Two former USCG Island Class cutters bought by Sea Shepherd

The Jules Verne and the Farley Mowat docked at sunset The Jules Verne and the Farley Mowat docked at sunset

JUNE 3, 2015 — Sea Shepherd Conservation Society has secured two new ships to join what it calls "its international eco-Navy."

Sea Shepherd uses direct action tactics to protect marine life, notably targeting the Japanese whaling fleet, sealing and shark finning, and its activities have often been characterized as extreme, bringing it criticism from other conservation groups.

This month Sea Shepherd USA revealed that in January it purchased two recently decommissioned U.S. Coast Guard 110-ft Island-class fast patrol vessels, the USCG Block Island and the USCG Pea Island. .

The two ships, now renamed the Jules Verne and the Farley Mowat, purchased in Baltimore, are now berthed in Key West, FL.

Sea Shepherd USA now operates three vessels. In addition to the two newly acquired fast patrol boats there is the sailing ketch the R/V Martin Sheen, currently wrapping up its engagement with Operation Milagro, protecting the endangered vaquita in Mexico's Sea of Cortez.

The new Farley Mowat replaces the first vessel Farley Mowat that Sea Shepherd purchased in 1997 and retired in 2008 — after it had been seized by the Canadian Government for observing the Canadian seal hunt without a permit. The new vessel was purchased with a bequest left to Sea Shepherd by longtime friend, Sea Shepherd International Chair and Canadian writer Farley Mowat, who passed away a year ago this month.

The Jules Verne is named in honor of the French writer who gave the world the inspiring story of Captain Nemo. The Jules Verne is partially sponsored by supporter John Paul DeJoria's Peace, Love & Happiness Foundation.

This is not Sea Shepherd's first purchase of a former USCG vessel. In 1990, the society purchased a 95-ft Cape-class patrol vessel from the U.S. Coast Guard that it named the Edward Abbey. In 1999, the Edward Abbey was renamed the Sirenian and Sea Shepherd donated it as a permanent patrol vessel for the Galapagos National Park Marine Reserve.
"These two ships, the Farley Mowat and the Jules Verne, give Sea Shepherd USA a combination of speed and long-range capabilities," said Sea Shepherd Founder Captain Paul Watson. "We have already offered the Jules Verne to assist the rangers at Cocos Island National Park Marine Reserve with anti-poaching interventions, 300 miles off the Pacific Coast of Costa Rica, and the Farley Mowat has been offered to patrol the Sea of Cortez in partnership with the government of Mexico to protect the endangered vaquita."JUNE 3, 2015 — Sea Shepherd Conservation Society has secured two new ships to join what it calls "its international eco-Navy."
Sea Shepherd uses direct action tactics to protect marine life, notably targeting the Japanese whaling fleet, sealing and shark finning, and its activities have often been characterized as extreme, bringing it criticism from other conservation groups.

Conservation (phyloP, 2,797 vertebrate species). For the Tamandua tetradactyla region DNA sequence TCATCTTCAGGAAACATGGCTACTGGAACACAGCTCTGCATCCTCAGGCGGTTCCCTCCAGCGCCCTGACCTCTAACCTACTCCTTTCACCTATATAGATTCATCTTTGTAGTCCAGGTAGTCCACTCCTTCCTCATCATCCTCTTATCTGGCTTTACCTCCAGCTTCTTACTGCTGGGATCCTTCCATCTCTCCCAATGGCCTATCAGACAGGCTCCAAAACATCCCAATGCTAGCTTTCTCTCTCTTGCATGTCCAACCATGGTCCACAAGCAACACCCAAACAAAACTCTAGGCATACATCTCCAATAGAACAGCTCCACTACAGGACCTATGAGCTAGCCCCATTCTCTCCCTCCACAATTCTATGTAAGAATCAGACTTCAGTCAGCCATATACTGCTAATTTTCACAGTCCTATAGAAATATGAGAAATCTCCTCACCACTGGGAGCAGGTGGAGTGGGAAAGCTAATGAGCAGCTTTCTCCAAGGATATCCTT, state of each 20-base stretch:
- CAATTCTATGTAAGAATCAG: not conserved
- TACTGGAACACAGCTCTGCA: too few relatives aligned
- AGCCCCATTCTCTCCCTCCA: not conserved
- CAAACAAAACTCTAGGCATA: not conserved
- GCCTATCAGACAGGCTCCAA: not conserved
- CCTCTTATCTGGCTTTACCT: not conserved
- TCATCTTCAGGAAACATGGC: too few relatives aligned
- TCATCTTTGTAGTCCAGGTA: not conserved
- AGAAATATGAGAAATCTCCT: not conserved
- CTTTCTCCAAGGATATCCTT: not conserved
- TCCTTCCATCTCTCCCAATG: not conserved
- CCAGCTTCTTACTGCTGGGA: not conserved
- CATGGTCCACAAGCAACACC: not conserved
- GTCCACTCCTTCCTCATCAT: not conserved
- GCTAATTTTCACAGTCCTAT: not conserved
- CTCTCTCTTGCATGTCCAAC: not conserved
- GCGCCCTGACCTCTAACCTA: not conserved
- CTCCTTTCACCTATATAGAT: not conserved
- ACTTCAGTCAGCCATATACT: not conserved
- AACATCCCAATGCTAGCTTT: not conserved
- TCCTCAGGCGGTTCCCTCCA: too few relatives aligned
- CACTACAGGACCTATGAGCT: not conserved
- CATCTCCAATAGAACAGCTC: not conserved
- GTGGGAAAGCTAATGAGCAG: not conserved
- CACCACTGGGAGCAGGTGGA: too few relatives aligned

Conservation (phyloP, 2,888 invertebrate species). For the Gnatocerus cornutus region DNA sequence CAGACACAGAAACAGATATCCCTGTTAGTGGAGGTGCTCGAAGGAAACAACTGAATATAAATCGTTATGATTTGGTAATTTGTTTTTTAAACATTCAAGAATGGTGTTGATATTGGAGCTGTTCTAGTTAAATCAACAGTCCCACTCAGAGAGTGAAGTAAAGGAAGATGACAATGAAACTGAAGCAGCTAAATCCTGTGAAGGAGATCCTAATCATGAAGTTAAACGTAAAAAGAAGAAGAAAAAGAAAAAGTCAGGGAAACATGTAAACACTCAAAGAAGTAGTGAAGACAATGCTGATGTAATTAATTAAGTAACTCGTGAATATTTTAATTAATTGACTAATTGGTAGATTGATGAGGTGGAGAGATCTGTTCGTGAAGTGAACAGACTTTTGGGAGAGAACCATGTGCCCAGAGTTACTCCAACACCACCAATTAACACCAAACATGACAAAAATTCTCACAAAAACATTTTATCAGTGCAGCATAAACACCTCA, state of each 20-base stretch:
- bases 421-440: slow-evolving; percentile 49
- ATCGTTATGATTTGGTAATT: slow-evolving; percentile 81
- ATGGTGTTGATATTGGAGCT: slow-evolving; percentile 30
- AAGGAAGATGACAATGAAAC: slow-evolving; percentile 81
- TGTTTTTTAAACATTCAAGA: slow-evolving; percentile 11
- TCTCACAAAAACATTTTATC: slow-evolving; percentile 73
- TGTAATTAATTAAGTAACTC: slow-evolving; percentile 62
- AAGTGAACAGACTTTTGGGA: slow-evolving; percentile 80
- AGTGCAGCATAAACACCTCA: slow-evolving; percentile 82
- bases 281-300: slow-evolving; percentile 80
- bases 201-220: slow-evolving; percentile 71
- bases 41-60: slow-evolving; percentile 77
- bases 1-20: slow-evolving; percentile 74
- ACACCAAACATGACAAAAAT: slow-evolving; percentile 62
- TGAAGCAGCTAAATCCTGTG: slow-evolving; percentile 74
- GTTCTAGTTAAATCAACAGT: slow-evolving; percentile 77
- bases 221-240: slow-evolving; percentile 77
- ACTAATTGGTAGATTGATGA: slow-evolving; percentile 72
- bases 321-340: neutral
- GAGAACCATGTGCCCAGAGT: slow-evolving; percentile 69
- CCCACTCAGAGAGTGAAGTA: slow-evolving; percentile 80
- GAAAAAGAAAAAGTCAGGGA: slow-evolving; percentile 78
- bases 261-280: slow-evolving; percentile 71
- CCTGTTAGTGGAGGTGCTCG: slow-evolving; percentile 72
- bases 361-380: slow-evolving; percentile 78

This month Sea Shepherd USA revealed that in January it purchased two recently decommissioned U.S. Coast Guard 110-ft Island-class fast patrol vessels, the USCG Block Island and the USCG Pea Island. .
The two ships, now renamed the Jules Verne and the Farley Mowat, purchased in Baltimore, are now berthed in Key West, FL
Sea Shepherd USA now operates three vessels. In addition to the two newly acquired fast patrol boats there is the sailing ketch the R/V Martin Sheen, currently wrapping up its engagement with Operation Milagro, protecting the endangered vaquita in Mexico's Sea of Cortez.
The new Farley Mowat replaces the first vessel Farley Mowat that Sea Shepherd purchased in 1997 and retired in 2008 — after it had been seized by the Canadian Government for observing the Canadian seal hunt without a permit. The new vessel was purchased with a bequest left to Sea Shepherd by longtime friend, Sea Shepherd International Chair and Canadian writer Farley Mowat, who passed away a year ago this month.The Jules Verne is named in honor of the French writer who gave the world the inspiring story of Captain Nemo. The Jules Verne is partially sponsored by supporter John Paul DeJoria's Peace, Love & Happiness Foundation.

This is not Sea Shepherd's first purchase of a former USCG vessel. In 1990, the society purchased a 95-ft Cape-class patrol vessel from the U.S. Coast Guard that it named the Edward Abbey. In 1999, the Edward Abbey was renamed the Sirenian and Sea Shepherd donated it as a permanent patrol vessel for the Galapagos National Park Marine Reserve.

"These two ships, the Farley Mowat and the Jules Verne, give Sea Shepherd USA a combination of speed and long-range capabilities," said Sea Shepherd Founder Captain Paul Watson. "We have already offered the Jules Verne to assist the rangers at Cocos Island National Park Marine Reserve with anti-poaching interventions, 300 miles off the Pacific Coast of Costa Rica, and the Farley Mowat has been offered to patrol the Sea of Cortez in partnership with the government of Mexico to protect the endangered vaquita."

 

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